• Buick GNX:  If there’s a poster-child for American turbocharged cars, the Buick GNX wins, hands-down.  The all-black, tire-smoking, Ferrari Testarossa-beating, quarter-mile waltzing Buick GNX was and still is a force of nature.  Buick initially started turbocharging it’s anemic 3.8-liter V6 in 1978 for the Regal and the LeSabre, introducing the fast Regal Grand National line in 1982.  It culminated with 1987 with the GNX.  Buick purposefully underrated the crank horsepower at 276 horsepower, but dyno tests showed that the car made at least 315 horsepower at the wheels.  This means that the car made somewhere close to 360-370 horsepower at the crank.  It even beat the twin-turbo Callaway Corvette that I featured on my blog a couple of months ago in the quarter mile.  The GNX would go through the quarter mile in the low 13-second range at around 125-130 mph.  Just 547 GNX’s were built in 1987, each specially massaged by AMC/McLaren.  Today, the turbo Buick’s are something of a legend, and many go for upwards of $30,000.  The car was so successful on the street the Buick entered a naturally-aspirated V8 version of the car in NASCAR’s Grand National series (now known as the Nationwide Series), where it was extremely competitive.
  • 1989 Pontiac 20th Anniversary Turbo Trans Am:  The all-white Pontiac Trans Am picked to be the pace car for the 73rd annual Indy 500 was completely different than the first turbocharged Trans Am, which was all mustache and no Burt.  This 1989 force-fed pony car was something completely different.  I liken it as the Pontiac storm trooper to the Buick GNX Darth Vader.  Pontiac subcontracted an engineering firm to swap Buick GNX engines (made by Buick for Pontiac) into the Trans Am.  But, the story doesn’t (and shouldn’t) end there.  Anniversary-edition Trans Am’s got better-flowing heads than the GNX, stainless-steel headers, GNX-sized Eaton intercoolers, a cross-drilled Comp Cams crankshaft, and their own engine tuning higher up in the powerband.  The net result was a car that officially produced 250 horsepower at the crank, but made closer to 320 horsepower at the crank.  This marked a return to the horsepower-underrating days of the muscle car, started by, you guessed it, Pontiac.  It was the fastest pace car ever in the history of the Indy 500, which is impressive, given the fact that many fast cars have been chosen since then.
  • Ford Thunderbird Turbo Coupe:  The Beach Boys made the T-Bird famous with the line, “fun, fun, fun, until her daddy takes it away.”  The T-Bird was fun until Daddy (the EPA) introduced emissions regulations that took the fun out of the T-Bird.  By 1982, the T-Bird was a horrible, anemic shoebox of a car.  Happily, 1983 saw the rising of the phoenix.  It’s beak-like hood had twin nostrils that meant that there was a turbocharged engine underneath that pointy hood.  Other than the amazingly 1980’s-FILA edition, the T-Bird Turbo Coupe was at it’s peak in 1987 and 1988.  That was when stick-shifted version of the Fox-bodied T-Bird came equipped with a whistling 190 horsepower, four-wheel ABS disc brakes, and a limited-slip differential.  Those nostrils on the hood, by the way, are functional, as they feed air directly to the top-mounted intercooler.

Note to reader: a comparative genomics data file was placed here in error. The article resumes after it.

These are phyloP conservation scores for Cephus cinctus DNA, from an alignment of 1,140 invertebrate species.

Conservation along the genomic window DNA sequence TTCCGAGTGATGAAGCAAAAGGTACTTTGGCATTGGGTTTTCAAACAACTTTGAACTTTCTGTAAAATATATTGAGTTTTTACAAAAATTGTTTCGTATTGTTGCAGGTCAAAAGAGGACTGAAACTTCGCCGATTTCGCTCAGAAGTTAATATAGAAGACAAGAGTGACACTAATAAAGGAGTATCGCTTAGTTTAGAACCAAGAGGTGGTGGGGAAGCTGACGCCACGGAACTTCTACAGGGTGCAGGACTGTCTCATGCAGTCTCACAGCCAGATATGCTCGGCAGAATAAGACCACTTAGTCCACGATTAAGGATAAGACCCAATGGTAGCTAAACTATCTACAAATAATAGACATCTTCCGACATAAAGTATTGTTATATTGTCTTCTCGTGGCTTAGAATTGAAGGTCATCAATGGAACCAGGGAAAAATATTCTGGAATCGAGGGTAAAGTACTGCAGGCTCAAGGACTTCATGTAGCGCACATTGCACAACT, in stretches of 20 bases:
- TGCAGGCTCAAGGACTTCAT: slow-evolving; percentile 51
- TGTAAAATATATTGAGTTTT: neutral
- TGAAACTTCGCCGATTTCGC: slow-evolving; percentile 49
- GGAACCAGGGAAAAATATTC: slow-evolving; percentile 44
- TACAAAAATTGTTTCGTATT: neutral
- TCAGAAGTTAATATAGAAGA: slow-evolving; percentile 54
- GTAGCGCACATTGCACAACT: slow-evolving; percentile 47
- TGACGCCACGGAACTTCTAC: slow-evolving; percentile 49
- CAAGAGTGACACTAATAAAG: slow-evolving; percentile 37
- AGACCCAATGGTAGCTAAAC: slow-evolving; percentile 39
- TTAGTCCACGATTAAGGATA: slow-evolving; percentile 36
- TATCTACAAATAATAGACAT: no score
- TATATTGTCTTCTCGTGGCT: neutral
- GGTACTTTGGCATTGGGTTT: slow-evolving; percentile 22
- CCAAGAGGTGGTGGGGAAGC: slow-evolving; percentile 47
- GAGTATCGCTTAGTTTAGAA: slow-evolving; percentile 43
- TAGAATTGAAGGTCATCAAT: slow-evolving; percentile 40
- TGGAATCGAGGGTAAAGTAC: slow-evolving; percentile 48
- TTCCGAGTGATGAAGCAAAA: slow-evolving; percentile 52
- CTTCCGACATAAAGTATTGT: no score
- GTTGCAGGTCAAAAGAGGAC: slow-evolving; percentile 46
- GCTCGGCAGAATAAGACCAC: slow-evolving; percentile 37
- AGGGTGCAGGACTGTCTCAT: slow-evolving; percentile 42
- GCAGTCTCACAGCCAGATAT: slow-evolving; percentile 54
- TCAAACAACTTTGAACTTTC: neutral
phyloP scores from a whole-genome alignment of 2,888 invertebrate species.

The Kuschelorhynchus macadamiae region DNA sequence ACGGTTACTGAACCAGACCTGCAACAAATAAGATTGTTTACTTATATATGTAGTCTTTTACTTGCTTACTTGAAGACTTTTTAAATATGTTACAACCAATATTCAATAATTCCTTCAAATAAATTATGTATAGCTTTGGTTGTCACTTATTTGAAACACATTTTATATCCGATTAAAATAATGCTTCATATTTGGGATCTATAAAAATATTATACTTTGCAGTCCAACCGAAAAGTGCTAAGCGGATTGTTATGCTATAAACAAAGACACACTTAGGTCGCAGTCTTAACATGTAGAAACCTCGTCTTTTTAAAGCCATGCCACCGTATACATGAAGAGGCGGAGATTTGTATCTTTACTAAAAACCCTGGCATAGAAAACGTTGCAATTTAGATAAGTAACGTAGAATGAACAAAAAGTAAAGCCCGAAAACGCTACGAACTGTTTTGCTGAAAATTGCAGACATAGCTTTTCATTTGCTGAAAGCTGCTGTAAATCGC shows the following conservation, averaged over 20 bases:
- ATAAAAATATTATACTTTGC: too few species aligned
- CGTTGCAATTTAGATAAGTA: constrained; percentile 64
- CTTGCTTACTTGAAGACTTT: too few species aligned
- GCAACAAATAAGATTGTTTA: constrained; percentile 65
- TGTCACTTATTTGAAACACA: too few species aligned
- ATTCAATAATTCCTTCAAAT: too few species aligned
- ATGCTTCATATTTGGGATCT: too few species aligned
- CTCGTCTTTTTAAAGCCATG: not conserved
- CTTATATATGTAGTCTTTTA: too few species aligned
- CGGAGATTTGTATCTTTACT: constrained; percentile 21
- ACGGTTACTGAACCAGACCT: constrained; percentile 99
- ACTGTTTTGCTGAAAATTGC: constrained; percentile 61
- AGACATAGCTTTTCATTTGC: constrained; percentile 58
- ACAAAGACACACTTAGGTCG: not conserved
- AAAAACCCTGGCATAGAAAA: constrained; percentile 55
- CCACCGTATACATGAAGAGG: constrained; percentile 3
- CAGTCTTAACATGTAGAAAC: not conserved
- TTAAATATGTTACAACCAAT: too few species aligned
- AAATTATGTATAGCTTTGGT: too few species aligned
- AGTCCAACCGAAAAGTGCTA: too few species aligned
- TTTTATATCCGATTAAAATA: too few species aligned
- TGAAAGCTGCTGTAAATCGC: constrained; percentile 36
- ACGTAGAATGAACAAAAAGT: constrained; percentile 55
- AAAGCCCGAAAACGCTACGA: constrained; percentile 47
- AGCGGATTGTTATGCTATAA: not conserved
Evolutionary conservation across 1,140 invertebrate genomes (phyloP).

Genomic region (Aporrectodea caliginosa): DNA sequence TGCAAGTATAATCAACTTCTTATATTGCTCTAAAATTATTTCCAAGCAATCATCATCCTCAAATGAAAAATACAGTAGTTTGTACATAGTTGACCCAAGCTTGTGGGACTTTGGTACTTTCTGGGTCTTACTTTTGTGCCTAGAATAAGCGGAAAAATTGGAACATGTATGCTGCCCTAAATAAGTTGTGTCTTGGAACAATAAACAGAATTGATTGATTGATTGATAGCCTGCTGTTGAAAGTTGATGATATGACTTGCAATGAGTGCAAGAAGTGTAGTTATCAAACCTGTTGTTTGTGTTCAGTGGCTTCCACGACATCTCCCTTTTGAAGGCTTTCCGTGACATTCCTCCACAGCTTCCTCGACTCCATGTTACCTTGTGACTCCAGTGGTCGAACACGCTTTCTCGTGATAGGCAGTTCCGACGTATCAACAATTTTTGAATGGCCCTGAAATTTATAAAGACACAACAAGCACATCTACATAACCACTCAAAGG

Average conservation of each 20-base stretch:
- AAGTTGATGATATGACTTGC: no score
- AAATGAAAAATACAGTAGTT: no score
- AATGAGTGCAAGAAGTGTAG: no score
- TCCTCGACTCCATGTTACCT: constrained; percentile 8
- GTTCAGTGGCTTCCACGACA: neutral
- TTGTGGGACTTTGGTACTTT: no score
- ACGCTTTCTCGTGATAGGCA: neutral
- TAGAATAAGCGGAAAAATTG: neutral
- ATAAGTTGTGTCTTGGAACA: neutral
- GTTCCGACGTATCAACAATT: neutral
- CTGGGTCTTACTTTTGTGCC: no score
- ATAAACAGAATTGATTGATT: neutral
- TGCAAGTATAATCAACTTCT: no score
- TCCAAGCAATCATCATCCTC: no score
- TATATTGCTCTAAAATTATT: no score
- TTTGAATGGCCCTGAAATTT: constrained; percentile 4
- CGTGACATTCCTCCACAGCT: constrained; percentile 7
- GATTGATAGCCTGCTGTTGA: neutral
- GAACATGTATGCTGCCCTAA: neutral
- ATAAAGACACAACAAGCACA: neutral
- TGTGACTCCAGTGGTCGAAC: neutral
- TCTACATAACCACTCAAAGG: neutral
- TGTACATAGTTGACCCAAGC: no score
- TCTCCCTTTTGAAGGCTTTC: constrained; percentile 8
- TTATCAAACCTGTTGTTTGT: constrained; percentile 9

• Shelby GLHS:  It’s hard to find a car that has a shape that’s more square than the Dodge Omni.  The blocky Omni had all of the sporting pretensions of a worn-out water shoe.  Then, you hand the Omni over to Carroll Shelby.  Early Omni GLH (unofficially Goes Like Hell) cars weren’t turbocharged, but by the mid-1980’s, America was becoming obsessed with the turbocharger.  So, by the mid-1980’s, the Omni GLH had enough punch to beat any VW GTI of the era.  For the 1986 model year only, 500 cars were further tweaked by Shelby to become the Omni GLHS (Goes Like Hell S’More), which was a 175-horsepower breadbox with more boost, better suspension, and factory options like a roll cage and heavy-duty oil cooler borrowed from the Ram 250 with the Cummins Diesel.  Quite possibly the best part of the GLHS:  The uprated top speed of the GLHS was too much for the regular 85 mph speedometer of the Omni, so Shelby simply added a sticker to the bottom of the gauge with increments up to 135 mph.
  • Shelby CSX-VNT:  Another Shelby creation was the CSX-VNT, which was based off of the homely Plymouth Sundance and Dodge Shadow.  Initially, the CSX-VNT packed 175 horsepower, and like the earlier GLHS, went like a bat out of hell.  Shelby built a small run of 1,001 cars for the Thrifty rental car company with slightly less power.  In the final year of CSX-VNT production, 1989, the CSX-VNT included some new, unique technology previously only seen on race cars – variable turbine geometry.  Computer-controlled vanes moved to direct the hot exhaust gas stream to improve spool-up time.  While it’s power rating remained the same at 175 horsepower, it had dramatically better response time in the low end, virtually eliminating turbo lag.  The next time this technology would show up in the U.S. market would be in 2011, with the 997-generation Porsche 911 Turbo.  That was more than 15 years later.